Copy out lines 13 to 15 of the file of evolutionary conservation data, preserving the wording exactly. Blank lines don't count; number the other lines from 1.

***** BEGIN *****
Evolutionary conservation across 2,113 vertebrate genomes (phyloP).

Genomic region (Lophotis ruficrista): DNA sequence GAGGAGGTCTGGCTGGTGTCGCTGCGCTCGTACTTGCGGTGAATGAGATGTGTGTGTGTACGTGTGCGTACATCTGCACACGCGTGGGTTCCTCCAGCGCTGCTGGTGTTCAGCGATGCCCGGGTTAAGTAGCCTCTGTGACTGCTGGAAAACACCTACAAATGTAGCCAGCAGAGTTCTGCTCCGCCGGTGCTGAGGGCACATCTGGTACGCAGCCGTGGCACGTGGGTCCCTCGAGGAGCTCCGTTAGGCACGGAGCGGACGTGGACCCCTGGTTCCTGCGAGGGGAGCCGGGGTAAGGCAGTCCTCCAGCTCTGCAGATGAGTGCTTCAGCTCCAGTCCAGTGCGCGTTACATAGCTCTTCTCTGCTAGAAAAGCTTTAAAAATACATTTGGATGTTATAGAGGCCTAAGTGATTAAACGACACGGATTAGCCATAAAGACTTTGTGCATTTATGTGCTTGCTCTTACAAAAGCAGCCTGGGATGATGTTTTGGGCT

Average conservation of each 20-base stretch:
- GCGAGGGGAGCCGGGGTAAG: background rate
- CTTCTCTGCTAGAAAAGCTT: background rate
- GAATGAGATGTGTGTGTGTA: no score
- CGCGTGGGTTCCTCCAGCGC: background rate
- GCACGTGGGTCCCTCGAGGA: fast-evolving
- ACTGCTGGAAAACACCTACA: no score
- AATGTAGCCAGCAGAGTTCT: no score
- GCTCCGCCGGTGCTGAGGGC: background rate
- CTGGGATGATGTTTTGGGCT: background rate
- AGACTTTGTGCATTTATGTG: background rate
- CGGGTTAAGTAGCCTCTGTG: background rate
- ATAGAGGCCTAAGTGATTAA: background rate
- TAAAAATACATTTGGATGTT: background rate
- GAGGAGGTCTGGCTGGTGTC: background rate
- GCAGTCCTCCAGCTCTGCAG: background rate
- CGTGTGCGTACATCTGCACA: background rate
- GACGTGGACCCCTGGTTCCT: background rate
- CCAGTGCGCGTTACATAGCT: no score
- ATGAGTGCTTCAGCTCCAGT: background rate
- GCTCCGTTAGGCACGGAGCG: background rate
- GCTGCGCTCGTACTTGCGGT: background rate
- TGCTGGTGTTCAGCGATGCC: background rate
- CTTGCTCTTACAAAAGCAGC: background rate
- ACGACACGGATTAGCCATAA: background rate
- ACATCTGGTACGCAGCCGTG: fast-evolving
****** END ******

- AGACTTTGTGCATTTATGTG: background rate
- CGGGTTAAGTAGCCTCTGTG: background rate
- ATAGAGGCCTAAGTGATTAA: background rate